It’s no secret that rural communities tend to face obstacles such as health disparities, poverty, unemployment, and less access to education and transportation. These are all issues that can lead to and amplify an array of problems, including addiction. A type of addiction that is underreported in the Southeast Ohio area – and all around Ohio – is gambling.
We talked to the Director of Clinical Operations for the Recovery Council, Mr. Bill Shepherd, a licensed independent social worker, and licensed chemical dependency counselor, to get his insights on the impact of gambling in Southeast Ohio. Shepherd, an Ashland, Kentucky resident who has nearly 30 years of experience working in the field of addiction (including substance abuse and mental health disorders), commutes 60 miles one way to reach his patients in rural Waverly, Ohio. Shepherd has received referrals from other providers as far away as Columbus, Ohio, to receive his help for gambling addiction.
For Shepherd, helping others is a calling he has worked to address for the past three decades. But many are unaware of the intense issue of problem gambling, especially in rural communities.
“I don’t believe that individuals’ awareness of gambling addiction is as prevalent as the substance abuse issue,” said Shepherd, who argued the devastating opiate epidemic could “mask” other addictions, such as gambling.
Problem gambling is something to keep a close eye on, though, and experts warn that it can be glamorized through TV commercials and highly enabled through sheer accessibility.
“The promotion of casinos or televised high-stakes card games are things we’re seeing more of,” Shepherd said, “If you go back 20, 30 years, it wasn’t as normalized in our society to gamble. People are becoming more saturated with that type of addiction.”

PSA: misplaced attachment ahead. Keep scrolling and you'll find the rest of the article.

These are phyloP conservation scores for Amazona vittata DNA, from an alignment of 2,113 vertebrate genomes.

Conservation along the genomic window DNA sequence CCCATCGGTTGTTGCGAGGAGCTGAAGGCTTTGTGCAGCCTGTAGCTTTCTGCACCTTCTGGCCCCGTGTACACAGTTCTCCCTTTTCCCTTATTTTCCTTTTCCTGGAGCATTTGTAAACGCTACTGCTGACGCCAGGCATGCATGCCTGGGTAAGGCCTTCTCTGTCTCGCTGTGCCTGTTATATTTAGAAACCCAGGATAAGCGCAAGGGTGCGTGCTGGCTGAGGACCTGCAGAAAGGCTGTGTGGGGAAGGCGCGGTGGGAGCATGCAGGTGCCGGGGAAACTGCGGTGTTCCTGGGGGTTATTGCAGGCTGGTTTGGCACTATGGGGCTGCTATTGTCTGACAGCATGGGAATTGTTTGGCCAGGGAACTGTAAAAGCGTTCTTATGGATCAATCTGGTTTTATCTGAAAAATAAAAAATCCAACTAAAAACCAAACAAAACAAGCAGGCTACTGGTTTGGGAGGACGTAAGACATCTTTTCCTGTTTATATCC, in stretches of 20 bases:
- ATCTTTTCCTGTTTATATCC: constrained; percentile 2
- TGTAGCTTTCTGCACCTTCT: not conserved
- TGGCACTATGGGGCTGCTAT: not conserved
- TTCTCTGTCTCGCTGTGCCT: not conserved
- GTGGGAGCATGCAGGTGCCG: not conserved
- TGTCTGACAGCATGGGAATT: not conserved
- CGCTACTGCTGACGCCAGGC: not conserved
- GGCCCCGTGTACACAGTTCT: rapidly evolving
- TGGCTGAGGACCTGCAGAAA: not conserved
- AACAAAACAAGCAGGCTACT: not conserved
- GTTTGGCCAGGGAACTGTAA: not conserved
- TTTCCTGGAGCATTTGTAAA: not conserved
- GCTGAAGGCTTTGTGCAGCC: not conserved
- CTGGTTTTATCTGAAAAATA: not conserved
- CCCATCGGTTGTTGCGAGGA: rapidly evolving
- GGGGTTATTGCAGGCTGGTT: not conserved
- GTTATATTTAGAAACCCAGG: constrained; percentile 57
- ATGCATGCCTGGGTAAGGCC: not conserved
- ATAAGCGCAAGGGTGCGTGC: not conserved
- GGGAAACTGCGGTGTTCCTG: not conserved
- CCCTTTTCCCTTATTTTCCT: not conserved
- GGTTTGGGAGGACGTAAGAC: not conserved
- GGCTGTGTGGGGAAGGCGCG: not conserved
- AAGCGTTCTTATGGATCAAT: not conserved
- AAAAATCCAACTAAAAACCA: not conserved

Prevention curriculum exists. Stacked-Deck: A Program to Prevent Problem Gambling, for example, is designed for students in grades 9-12 ready to be implemented into the school system.
Yet another obstacle to providing education, awareness, and treatment is the coronavirus. The pandemic’s impact on addiction in Southeastern Ohio is a definite reality. Shepherd said pathological gamblers’ issues could be on the rise because of isolation and depression.
“The dopamine release when people gamble is not something COVID is allowing,” he said. “There’s a lot of isolation and depression, so people are seeking this ‘high’ elsewhere.”
If you think you may have a gambling issue or suspect someone you know may have a gambling issue, you can take the SOGS (South Oaks Gambling Screen) or the Before You Bet quiz found on Ohio For Responsible Gambling’s website to answer questions like What is the largest amount of money you’ve ever gambled at one time? Have people in your life had a gambling problem?, Have you claimed to be winning money when you weren’t?, Do you gamble more than you intend to?, Have you felt guilty about it?, Have you wanted to stop and weren’t able to?
The questions are designed to identify impulse control and could check off the first step in getting help: identifying and acknowledging the problem. From there, you’re left with the most important step, which, according to Shepherd, is asking for help.
Getting people in a position to seek help is “the fundamental obstacle,” he said. But it can be done.
The Recovery Council in Waverly and Chillicothe offers many resources and avenues to help anyone in Southeastern Ohio that might need it, including substance abuse and mental health services to adult men and women; residential, outpatient, and supportive living services; and many other life-changing offerings.